It was Nicolo Barella who gave Italy the lead 31 minutes as the Belgian defense fell asleep, the back line repeating that 13 minutes later while letting Insigne beat Thibaut Courtois from outside the box. With a De Bruyne who was not 100% fit and Eden Hazard absent due to injury, Belgium, the No.1 team in the world by FIFA, had their chances. A late first-half penalty from Romelu Lukaku allowed the Red Devils to score a goal, but they couldn’t find the equalizer in the second half despite the odds the Golden Generation has yet to pull it off to deliver on a big stage.
Italy ended the day with just three of their 14 shots on goal, but they ultimately did enough to advance to the semi-finals for the first time since 2012, although it wasn’t all good new. Roma defender Leonardo Spinazzola, who was a huge contributor for the team during their run, has torn his Achilles tendon and will be sidelined for a long time, Sky Sport Italia reported after the game.
Three takeaways for an entertaining evening at the Alianz Arena in Munich.
1. De Bruyne looked far from in good shape
Just like Manchester City, Belgium can be pretty average when their superstar isn’t 100%. After facing Portugal in the round of 16, De Bruyne looked far from fit. He still had a few moments, smart passes and was able to win free kicks, but he only had one very good look at the goal, which came in the first half and was saved well. by Gianluigi Donnarumma. You can argue that a De Bruyne in 75% form is better than anyone else on the squad, but he was nowhere near imposing his will and resuming a game like we have often seen. Someone else was going to have to step up, and despite Lukaku and Jeremy Doku’s moments, they were just too wasteful in the end.
2. Insigne is having a bad day for Immobile
After only being a replacement at Euro 2016 with Italy, veteran Lorenzo Insigne took advantage of his chance this time around. He stepped into a huge location when forward Ciro Immobile struggled. The Napoli veteran’s winning goal came from a great run from the midfielder, although it could have been better defended (more details below). After having missed Youri Tielemans, he approached the surface and sent this curling effort to the back of the net.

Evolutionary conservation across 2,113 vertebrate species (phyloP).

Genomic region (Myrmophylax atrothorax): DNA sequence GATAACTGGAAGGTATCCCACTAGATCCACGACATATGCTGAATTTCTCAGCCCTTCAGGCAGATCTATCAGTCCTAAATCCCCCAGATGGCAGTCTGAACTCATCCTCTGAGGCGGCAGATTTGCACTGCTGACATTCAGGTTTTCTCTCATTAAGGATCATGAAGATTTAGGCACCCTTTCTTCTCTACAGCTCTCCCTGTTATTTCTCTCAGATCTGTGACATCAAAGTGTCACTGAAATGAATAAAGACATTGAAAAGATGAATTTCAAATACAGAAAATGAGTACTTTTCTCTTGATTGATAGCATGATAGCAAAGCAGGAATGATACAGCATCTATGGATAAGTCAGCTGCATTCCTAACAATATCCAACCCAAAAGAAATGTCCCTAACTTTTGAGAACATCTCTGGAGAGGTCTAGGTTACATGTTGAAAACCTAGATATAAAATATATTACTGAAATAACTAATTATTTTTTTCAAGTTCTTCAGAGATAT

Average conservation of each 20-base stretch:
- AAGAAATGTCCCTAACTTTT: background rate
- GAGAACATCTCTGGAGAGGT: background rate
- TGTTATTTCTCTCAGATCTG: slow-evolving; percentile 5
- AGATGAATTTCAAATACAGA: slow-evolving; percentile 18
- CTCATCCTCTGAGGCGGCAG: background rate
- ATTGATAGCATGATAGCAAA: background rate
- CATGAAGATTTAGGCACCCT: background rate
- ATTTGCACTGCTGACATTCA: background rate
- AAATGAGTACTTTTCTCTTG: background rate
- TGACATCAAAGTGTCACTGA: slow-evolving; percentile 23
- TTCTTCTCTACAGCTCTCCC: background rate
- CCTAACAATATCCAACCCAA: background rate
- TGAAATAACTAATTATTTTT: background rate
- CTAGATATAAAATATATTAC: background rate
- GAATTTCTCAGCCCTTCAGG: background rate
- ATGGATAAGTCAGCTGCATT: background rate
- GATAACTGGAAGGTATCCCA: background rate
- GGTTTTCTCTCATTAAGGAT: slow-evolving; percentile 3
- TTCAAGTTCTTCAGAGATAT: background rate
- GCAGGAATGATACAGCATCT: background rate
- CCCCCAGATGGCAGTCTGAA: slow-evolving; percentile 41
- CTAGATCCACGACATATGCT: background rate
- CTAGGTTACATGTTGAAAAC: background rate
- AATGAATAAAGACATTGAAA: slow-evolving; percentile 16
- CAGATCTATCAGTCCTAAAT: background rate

Perhaps the most memorable goal of his great career, putting his team on the brink of a place in the Euro 2020 final.
3. The defense of the Red Devils made it too easy
For all the brilliant Belgian midfielders and strikers, the defense can be scary at night. When your main center-back, the one running the backline, is a fickle 35-year-old veteran playing in the Japanese league, you already have problems.
Thomas Vermaelen has long been a handicap and Jan Vertonghen is hardly better. While they have some terrific players at the back, this is by far the weakest unit on the team, and that was evident on Friday night. If you look at the opening goal, the team were slow to respond, didn’t follow Barella and paid dearly for it. But the second goal was the most alarming, as they failed to put pressure on Insigne. If you watch the replay again you’ll see Tielemans stalking the defense after the goal, wondering why they haven’t closed. It was defensemen’s poor performance that might have passed their prime, and manager Roberto Martinez surely would have asked them to shut down, as Insigne still seems to be looking for that distant curler.
As has been the case for some time now, Belgium on paper looks great, but they make up a full backline of defenders far from real contenders.
Belgium 1, Italy 2 (FT)